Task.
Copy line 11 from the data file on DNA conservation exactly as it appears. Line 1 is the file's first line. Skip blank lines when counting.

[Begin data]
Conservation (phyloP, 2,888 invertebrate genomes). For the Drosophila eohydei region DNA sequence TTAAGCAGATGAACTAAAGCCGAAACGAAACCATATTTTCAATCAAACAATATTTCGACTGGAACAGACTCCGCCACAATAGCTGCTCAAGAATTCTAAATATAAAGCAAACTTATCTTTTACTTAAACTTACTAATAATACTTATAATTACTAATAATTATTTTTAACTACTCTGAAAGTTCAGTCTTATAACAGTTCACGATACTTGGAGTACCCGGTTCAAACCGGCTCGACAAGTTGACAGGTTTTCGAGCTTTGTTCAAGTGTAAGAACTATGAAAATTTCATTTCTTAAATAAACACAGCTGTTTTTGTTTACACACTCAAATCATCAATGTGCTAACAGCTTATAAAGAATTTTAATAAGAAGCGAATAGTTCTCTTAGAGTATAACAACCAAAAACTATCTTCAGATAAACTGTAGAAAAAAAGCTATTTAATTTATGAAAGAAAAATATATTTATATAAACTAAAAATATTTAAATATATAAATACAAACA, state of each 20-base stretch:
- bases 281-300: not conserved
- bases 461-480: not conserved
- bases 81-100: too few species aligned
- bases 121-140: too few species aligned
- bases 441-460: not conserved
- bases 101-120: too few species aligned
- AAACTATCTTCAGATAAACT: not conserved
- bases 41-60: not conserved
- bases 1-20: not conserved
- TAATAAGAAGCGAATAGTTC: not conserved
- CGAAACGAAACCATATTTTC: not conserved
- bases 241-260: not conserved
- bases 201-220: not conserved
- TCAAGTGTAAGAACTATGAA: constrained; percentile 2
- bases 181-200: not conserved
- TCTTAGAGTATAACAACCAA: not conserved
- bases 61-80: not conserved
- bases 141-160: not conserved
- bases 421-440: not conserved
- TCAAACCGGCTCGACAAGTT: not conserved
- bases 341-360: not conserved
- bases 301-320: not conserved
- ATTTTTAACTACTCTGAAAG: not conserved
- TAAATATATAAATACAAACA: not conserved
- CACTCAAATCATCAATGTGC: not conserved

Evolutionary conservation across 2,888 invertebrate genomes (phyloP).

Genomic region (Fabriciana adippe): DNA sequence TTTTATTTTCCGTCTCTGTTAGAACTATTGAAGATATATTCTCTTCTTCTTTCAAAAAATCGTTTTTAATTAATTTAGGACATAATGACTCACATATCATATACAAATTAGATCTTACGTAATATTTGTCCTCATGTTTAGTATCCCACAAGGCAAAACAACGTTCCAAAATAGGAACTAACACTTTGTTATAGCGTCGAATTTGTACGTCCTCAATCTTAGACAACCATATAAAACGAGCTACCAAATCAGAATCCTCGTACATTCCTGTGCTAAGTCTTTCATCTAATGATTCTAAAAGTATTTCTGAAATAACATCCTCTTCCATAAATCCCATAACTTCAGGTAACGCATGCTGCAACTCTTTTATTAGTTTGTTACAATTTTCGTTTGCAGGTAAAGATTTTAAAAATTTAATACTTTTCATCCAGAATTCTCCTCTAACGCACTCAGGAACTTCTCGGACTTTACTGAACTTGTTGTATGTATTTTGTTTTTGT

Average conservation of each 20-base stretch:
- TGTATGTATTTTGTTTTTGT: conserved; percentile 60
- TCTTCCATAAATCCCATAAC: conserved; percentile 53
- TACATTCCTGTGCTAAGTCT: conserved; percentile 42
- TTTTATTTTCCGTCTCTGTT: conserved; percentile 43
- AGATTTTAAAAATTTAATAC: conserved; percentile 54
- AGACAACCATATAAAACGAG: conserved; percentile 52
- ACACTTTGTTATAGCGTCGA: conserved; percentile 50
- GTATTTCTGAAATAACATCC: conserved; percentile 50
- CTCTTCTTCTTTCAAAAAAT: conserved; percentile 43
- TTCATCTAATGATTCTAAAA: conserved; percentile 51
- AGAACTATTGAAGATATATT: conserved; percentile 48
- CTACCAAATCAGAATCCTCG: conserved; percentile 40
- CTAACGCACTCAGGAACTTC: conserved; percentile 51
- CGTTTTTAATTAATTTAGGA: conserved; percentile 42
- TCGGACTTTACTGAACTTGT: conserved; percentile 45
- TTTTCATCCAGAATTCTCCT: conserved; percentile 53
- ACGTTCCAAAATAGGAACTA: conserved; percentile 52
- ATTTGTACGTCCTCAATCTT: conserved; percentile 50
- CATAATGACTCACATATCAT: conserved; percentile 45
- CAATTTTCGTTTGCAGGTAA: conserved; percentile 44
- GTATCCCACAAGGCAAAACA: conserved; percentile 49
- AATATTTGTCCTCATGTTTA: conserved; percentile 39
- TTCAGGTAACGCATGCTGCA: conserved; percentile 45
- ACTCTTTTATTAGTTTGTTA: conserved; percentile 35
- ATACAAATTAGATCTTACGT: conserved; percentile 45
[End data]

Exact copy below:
- TAATAAGAAGCGAATAGTTC: not conserved